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Vera Cooper Rubin and dark matter

On 25 December 2016, the American astronomer Vera Cooper Rubin passed away, aged 88. One of her most significant contributions to physics was the discovery of the discrepancy between the predicted and the observed angular motion of galaxies, by studying galactic rotation curves and analysing rotation rates. Although her findings were initially met with scepticism, Rubin’s results were confirmed over subsequent decades.

Though dark matter has little to do with our daily lives, it is a significant help in understanding the configuration of the universe, as more than a quarter of its content is dark matter. Dark matter is invisible: it doesn’t absorb light, it doesn’t emit light, it doesn’t reflect light, and it doesn’t interact with light, which is what we use to detect things. It is only because of Rubin’s research on galactic rotation curves that we know it is there.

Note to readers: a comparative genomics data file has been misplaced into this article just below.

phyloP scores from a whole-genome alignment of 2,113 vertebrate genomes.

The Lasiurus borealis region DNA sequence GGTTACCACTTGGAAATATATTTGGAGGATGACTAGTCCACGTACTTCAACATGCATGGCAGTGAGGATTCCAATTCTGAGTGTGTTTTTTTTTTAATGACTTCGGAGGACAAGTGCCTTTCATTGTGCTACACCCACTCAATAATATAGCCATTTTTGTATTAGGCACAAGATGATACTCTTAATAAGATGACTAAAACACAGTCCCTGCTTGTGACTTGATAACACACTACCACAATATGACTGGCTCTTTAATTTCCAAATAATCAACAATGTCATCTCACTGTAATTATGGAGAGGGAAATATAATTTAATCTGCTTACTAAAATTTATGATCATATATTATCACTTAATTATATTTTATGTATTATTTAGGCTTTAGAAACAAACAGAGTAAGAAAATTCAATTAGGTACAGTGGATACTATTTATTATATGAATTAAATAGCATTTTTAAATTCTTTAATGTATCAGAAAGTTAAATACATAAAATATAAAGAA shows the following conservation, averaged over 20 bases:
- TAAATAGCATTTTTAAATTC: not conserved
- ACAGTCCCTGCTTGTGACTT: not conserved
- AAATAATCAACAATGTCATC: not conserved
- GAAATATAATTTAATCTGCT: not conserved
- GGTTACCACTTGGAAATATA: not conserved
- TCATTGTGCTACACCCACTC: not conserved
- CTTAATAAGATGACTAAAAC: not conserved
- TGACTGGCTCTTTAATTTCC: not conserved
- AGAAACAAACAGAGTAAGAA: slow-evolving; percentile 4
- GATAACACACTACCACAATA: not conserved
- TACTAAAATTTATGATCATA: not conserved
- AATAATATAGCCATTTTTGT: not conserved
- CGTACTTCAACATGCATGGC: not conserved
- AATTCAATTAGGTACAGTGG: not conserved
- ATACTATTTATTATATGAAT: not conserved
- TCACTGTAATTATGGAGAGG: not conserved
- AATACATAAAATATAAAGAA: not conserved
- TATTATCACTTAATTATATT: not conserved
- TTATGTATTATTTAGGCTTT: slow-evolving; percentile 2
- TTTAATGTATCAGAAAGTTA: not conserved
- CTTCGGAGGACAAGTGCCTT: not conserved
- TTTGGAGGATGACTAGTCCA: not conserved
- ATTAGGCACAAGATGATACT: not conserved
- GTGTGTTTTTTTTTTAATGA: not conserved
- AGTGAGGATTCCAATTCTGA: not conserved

The rotation curve of the Triangulum Galaxy

From diagram above, we can see that the measured velocity (upper curve) doesn’t fall off with distance from the galaxy as calculations using visible matter would suggest. This indicates that there is much more mass at the edges of galaxies than we can detect.

So where does the extra mass come from? Physicists think that there is something present, dark matter, that has mass but doesn’t reflect light, so can’t be detected using radio telescopes. They now agree to represent it as large “blobs” around ordinary substance.

The gravitational pull of a Luminous Red Galaxy warping light from a blue galaxy further away, taken with the Hubble Space Telescope

The arcs pictured above are additional observational evidence of dark matter, as they can be used to estimate the masses of galaxy clusters.

You can do an experiment at home to see similar arcs yourself without a telescope like Hubble. All you need is a piece of paper and a glass:

  1. Break the glass, and shave off its top so you can use the base as a lens
  2. Draw a small dot on the paper
  3. Put your “lens” above the dot and align it so the dot is in its centre.

You should see a ring, and if you move the lens a little to one side the ring will break into a few arcs!

Scientists are still trying to find out how to prove the whole theory of dark matter, and find a use for it. It is clear that this is another giant step for mankind in the exploration of our universe, and that is why I like physics. As you dig deeper, you become more and more aware of how innocent you were to all of these facts, and find the whole universe more and more beautiful!